The Omaha star is celebrating 80 years in print.
"She became very much a voice of the community," said John Pierce.
A voice Pierce says needed to be heard during a time of segregation and a fight for equal rights.
"They faced a lot of racism, barriers, segregation in the schools, segregation in housing,"
The paper founded in 1938 by Mildred D Brown highlighted positive stories in the black community.
Something Pierce says other newspapers would not cover.
"And continues to not focus on a lot of activities and events in the black community, except when it deals with violence and crime," said Pierce.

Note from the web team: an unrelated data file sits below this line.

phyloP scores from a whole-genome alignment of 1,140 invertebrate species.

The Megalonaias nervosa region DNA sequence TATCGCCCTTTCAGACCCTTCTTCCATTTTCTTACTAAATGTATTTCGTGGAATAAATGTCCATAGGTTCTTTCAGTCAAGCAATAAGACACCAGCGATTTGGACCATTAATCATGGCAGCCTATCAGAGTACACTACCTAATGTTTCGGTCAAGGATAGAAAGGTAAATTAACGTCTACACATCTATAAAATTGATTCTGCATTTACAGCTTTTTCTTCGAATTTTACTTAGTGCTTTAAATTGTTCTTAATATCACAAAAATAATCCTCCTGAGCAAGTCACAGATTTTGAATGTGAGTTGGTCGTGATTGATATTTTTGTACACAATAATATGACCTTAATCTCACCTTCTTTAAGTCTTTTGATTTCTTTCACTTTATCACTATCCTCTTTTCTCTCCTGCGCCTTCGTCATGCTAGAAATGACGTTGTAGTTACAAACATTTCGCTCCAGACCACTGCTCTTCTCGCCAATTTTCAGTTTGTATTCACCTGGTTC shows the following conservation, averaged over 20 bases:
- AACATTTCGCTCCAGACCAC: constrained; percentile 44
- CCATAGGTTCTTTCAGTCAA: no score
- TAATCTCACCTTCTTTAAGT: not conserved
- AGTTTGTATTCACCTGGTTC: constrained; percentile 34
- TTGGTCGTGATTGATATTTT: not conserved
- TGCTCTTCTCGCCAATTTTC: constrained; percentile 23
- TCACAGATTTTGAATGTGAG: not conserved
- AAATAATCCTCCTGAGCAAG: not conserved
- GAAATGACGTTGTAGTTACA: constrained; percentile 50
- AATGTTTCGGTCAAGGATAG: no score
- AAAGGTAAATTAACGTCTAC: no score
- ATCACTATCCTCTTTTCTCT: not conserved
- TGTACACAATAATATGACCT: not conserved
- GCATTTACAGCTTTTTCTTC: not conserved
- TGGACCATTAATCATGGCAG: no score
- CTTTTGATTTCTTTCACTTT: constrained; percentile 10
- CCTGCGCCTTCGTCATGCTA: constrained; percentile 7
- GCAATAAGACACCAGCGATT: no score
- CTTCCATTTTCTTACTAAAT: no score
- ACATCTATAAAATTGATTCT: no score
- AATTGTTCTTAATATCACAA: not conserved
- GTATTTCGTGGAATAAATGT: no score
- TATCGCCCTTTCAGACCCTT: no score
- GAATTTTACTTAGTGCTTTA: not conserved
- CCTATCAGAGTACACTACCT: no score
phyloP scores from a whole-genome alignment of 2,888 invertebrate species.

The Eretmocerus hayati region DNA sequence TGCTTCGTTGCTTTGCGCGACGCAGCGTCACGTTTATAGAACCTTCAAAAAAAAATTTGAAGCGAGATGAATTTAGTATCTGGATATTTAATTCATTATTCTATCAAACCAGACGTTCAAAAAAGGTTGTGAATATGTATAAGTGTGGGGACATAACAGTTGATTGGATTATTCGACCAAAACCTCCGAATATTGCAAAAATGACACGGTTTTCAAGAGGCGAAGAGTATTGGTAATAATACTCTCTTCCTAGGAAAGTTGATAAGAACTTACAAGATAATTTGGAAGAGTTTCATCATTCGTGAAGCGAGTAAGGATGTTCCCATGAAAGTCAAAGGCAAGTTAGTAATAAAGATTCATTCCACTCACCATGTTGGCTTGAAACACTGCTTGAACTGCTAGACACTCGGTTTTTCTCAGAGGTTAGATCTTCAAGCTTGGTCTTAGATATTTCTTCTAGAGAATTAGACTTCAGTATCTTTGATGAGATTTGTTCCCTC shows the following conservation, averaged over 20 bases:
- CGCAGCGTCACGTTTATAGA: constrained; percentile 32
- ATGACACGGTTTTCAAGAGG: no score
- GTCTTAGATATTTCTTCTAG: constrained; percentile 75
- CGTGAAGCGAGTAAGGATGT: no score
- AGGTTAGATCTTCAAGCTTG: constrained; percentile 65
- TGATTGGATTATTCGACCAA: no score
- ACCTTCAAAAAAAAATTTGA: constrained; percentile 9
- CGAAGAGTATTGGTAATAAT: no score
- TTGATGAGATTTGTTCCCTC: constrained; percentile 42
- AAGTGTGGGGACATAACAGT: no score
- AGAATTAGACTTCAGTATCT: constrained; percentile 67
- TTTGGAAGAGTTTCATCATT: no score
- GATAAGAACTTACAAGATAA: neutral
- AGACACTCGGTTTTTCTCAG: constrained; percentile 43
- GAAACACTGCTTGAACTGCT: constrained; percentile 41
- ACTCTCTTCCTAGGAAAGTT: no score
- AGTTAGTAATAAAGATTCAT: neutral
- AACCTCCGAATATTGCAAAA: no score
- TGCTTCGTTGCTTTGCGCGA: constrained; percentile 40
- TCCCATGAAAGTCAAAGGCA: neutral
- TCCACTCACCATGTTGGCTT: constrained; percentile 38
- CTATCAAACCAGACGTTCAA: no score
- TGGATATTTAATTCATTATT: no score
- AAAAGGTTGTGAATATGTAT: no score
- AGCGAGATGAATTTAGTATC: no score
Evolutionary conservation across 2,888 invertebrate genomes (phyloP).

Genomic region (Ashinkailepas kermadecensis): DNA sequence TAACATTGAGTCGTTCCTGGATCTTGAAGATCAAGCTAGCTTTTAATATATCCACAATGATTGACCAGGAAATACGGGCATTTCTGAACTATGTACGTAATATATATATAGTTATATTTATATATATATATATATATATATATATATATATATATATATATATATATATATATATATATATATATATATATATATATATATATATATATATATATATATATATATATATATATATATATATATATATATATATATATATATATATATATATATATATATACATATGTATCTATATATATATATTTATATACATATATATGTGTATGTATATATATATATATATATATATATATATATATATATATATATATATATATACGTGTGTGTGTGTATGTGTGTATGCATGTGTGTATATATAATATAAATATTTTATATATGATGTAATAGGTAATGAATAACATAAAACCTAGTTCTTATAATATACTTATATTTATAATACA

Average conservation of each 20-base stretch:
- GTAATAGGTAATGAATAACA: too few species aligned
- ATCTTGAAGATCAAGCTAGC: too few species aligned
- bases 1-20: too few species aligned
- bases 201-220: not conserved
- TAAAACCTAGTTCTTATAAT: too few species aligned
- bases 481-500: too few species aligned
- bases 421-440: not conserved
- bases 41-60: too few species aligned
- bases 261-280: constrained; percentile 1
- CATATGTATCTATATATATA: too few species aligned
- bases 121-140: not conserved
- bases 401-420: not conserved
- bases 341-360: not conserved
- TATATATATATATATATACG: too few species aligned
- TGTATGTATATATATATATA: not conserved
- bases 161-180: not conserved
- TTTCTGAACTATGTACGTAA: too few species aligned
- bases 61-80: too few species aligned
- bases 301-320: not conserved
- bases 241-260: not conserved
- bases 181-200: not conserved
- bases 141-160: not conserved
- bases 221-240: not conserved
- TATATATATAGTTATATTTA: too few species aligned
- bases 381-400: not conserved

Pierce says Brown helped shine a light on North Omaha.
"There became an even greater need to tell our stories, share our experiences and focus on positive things in the community," said Pierce.
Even if it was the unpopular thing to do.
"Businesses would threaten to cut off, or stop advertising in her paper if she took stances that were unpopular," said Pierce.
While standing the test of time, Pierce says they are continuing Brown's legacy through the Omaha Star and The Mildred D Brown Memorial Study Center.
"We provide scholarships, fund junior journalism programs," said Pierce.
The Mildred D Brown Memorial Study Center and Omaha Star plan to open a museum to inspire young journalists through Brown's work.
This summer the newspaper will host an 80 year celebration.